You may have heard in Episode 16 of our podcast that my parents flew from New Zealand to meet Baden and I in Havana.
Cuba was something a bit more intrepid for them. Baden and I had been in Cuba five years before and, expecting lots of changes, even we were unsure what we might find when we arrived.
Certainly what we did discover was that Cuba is still an extremely complicated place and even a morning of seemingly simple errands is not so straight forward in Havana.
Baden’s hair and beard were getting out of control so when we had a morning free we dragged my Dad along to look for a barbershop. We ended up following a guy to show us the way. No sign outside, of course. It consisted of an old, white-painted metal barber chair with pedals to adjust the height and a mirror strung on the wall. The room had a low ceiling and metal bars instead of a door. Two ceiling fans hung down, as did the dodgy looking wiring. They had put a park bench inside for people to wait on and the radio blared.
Baden sat and asked in basic Spanish for a haircut and beard trim. He asked for a number 1 short beard but the young barber suggested he leave the hair style to him. Sitting under a light blue smock Baden grinned as the guy turned on the clippers. This man’s peluqueria is one of many state hairdressers that charge Cubans fixed prices for haircuts and pay probably hefty taxes to the Government. Cutting Baden’s hair and charging in the currency used for tourists would result in a little extra in his pocket.
The barber set his sights on Dad next but we were heading off to the supermarket.
It is really difficult to eat on a budget in Cuba. In Europe we would just buy our food at shops or supermarkets and prepare it ourselves. However, even in Havana it can prove difficult to get hold of all the ingredients you might need for a simple meal.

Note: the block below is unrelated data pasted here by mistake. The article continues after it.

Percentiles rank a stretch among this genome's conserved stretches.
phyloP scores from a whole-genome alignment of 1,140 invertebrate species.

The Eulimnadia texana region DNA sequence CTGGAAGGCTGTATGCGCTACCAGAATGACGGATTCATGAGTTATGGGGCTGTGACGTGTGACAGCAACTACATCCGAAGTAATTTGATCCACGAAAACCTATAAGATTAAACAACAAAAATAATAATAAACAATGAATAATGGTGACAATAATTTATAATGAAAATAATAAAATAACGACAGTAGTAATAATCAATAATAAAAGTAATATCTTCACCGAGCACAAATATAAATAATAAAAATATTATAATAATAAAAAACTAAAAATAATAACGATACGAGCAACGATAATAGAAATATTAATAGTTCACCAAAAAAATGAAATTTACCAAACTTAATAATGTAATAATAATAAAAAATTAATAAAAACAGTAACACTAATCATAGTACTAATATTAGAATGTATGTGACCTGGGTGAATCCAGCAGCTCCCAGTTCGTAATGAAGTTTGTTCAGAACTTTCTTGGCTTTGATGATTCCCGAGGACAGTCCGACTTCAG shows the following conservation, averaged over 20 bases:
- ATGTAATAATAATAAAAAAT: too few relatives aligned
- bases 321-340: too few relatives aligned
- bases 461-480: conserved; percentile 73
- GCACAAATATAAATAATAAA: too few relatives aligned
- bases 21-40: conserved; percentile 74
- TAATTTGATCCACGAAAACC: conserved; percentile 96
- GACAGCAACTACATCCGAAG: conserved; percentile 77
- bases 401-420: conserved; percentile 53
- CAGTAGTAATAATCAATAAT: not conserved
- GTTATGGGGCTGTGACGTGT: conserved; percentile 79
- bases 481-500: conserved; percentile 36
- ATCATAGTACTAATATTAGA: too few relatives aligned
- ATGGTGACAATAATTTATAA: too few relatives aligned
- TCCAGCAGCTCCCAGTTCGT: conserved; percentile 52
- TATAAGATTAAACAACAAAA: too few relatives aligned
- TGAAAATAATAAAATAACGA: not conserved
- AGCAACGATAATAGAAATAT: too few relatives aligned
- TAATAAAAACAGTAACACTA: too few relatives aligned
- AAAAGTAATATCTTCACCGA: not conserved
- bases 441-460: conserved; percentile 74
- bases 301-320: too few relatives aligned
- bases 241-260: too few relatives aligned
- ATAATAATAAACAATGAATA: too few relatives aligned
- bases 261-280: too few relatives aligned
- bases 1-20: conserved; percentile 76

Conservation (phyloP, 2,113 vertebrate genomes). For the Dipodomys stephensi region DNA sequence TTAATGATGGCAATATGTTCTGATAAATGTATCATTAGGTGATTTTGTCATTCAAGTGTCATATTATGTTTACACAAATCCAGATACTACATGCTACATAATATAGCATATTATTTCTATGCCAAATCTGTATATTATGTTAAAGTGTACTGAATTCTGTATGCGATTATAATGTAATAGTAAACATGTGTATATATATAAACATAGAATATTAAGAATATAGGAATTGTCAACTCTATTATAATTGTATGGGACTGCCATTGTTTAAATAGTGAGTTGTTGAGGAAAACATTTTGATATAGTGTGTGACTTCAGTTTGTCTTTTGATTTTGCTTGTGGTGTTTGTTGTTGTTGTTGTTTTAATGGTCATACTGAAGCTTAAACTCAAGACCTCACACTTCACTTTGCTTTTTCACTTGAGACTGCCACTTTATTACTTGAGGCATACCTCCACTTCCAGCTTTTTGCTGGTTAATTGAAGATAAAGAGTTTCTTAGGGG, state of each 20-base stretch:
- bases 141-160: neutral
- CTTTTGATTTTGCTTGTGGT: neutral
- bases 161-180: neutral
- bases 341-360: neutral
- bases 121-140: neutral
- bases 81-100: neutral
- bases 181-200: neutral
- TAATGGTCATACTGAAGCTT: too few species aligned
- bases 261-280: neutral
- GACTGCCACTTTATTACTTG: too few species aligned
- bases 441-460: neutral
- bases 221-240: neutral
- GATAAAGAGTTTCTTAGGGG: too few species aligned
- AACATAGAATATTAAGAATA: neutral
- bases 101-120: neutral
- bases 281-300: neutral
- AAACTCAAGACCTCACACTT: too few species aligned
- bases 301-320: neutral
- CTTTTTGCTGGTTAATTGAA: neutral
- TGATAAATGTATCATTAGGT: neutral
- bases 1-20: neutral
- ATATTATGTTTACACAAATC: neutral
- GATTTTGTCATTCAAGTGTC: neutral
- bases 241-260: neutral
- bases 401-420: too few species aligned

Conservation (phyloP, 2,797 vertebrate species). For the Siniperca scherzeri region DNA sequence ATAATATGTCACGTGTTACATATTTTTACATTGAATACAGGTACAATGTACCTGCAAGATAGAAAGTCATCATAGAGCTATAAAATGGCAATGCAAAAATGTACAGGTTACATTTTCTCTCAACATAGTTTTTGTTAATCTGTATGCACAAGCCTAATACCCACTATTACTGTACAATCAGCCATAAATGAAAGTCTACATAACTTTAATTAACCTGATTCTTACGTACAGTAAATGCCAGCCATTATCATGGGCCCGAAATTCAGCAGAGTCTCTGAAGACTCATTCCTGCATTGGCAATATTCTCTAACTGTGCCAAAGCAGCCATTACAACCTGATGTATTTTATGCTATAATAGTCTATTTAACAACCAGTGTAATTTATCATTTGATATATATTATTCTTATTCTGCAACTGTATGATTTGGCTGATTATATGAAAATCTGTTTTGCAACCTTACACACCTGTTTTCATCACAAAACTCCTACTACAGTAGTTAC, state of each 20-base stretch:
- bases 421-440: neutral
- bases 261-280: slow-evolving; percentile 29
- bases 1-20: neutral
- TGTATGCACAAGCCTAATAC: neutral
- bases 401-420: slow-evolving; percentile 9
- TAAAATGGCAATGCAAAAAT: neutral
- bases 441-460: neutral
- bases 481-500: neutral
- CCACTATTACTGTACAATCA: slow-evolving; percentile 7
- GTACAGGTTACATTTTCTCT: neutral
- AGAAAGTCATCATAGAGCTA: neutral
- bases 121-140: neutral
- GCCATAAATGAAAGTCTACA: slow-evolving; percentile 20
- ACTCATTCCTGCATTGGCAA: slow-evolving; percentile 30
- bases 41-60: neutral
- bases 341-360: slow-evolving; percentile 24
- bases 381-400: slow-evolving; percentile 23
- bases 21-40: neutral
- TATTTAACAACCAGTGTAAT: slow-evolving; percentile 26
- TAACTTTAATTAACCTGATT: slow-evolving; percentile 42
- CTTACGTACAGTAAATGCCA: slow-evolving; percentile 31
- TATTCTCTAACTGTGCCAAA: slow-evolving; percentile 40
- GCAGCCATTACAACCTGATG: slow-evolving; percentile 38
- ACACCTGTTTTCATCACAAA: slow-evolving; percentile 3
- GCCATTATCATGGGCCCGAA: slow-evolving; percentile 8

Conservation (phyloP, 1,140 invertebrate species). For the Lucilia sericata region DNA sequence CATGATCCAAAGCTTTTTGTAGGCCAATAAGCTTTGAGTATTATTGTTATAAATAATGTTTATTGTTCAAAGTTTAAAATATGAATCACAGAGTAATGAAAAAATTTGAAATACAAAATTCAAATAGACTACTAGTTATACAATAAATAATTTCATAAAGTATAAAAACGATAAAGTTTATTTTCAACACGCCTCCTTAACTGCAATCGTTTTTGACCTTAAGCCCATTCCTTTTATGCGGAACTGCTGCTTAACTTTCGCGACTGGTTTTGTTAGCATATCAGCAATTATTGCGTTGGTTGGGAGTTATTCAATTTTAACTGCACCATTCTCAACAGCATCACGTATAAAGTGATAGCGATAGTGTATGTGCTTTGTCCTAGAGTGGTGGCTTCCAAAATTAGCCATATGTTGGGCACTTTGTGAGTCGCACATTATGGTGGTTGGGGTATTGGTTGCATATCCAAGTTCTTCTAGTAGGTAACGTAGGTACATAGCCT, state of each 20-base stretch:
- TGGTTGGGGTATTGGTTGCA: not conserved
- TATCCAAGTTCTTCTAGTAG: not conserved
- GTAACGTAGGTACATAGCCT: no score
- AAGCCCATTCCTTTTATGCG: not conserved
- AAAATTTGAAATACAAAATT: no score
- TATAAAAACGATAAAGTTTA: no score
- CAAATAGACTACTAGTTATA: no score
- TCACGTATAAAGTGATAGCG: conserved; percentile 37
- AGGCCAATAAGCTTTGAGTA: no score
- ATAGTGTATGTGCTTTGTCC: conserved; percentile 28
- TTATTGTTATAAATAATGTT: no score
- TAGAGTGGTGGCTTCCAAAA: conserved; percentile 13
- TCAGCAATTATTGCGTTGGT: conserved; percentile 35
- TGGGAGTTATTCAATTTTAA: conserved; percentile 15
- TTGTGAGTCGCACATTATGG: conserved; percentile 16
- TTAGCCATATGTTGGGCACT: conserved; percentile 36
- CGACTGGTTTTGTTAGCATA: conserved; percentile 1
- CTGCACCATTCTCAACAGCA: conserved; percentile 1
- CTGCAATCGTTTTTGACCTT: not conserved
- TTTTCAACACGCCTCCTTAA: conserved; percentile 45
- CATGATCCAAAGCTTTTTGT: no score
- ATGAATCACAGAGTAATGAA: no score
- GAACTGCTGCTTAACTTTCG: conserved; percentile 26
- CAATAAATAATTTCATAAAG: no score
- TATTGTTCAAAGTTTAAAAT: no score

We found La Epoca shopping centre on Avenida de Italia and trailed down the stairs to the supermarket in the sótano, or basement, where there was air conditioning but dim lighting and a pallid atmosphere.
Fries, churros and bags of diced vegetables were all that we could find in the freezers. The deli counter really only contained some ham and four packets of fruit puree displayed in a weak attempt to make the cabinet appear full. It was so strange after all the well-stocked supermarkets of Europe, to come to a room with dusty, bare shelves. There were random imported beers, lots of strange rum-based alcohol, bags of flour, packets of pasta, cans of tomatoes, jars of olives and tubes of pringles or imitation pringles but little else. There wasn’t anything fresh.
We picked up some Ciego Montero lemonade, the national soft drink, small cakes and bottled water. The checkout seemed to work on a two way system. You could approach it from either end. Our checkout operator was a tall black man who asked where we were from. He got excited when we said New Zealand, “All Blacks! I play rugby”. He pulled out a card bearing his name with the Cuban Rugby Association across the top, handed it to Dad with a flourish and shook our hands.
We headed upstairs and out having experienced another part of Cuban life that is so different to our own. These people do all the things we do in New Zealand, but in a way that seems much tougher and requires more creativity, ingenuity and careful use of resources. It certainly made Dad appreciate the ease of his weekly trip to Pak ’n’ Save in Upper Hutt..